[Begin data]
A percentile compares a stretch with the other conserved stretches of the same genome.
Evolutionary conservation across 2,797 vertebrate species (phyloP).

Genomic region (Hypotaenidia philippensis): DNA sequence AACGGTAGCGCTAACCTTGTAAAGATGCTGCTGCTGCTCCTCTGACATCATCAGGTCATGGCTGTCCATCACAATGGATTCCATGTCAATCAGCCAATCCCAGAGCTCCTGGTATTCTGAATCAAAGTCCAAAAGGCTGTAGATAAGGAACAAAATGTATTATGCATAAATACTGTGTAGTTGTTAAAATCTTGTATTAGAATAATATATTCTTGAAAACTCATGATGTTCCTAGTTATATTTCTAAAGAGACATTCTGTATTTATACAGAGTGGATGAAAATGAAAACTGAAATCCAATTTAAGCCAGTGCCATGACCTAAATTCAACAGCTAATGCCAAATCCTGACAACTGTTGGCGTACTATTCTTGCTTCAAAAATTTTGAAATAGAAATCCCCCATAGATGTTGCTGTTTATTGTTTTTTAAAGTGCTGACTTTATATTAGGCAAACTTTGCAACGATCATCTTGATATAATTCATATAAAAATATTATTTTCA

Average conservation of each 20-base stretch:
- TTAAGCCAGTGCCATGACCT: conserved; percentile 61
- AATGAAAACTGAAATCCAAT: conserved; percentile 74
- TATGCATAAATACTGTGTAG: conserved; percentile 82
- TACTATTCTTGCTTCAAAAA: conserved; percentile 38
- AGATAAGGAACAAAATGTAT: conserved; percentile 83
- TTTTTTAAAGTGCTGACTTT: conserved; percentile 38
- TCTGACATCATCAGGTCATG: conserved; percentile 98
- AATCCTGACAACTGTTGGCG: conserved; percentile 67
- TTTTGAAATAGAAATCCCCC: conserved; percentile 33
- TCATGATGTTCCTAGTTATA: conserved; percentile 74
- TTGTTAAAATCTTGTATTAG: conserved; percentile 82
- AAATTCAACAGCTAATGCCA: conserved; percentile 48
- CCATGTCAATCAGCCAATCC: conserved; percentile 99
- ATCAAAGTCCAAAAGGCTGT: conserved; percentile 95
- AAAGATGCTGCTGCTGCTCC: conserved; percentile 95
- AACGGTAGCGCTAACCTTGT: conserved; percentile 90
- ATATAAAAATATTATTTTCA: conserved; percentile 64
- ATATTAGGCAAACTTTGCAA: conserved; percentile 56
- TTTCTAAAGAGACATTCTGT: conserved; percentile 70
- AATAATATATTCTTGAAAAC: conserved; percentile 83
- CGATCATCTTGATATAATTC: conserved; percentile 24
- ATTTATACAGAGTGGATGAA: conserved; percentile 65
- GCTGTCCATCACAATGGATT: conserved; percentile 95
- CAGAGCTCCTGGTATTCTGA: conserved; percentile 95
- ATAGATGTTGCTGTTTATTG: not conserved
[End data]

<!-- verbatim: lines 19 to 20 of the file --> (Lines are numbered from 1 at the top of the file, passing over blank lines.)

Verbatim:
- AAAGATGCTGCTGCTGCTCC: conserved; percentile 95
- AACGGTAGCGCTAACCTTGT: conserved; percentile 90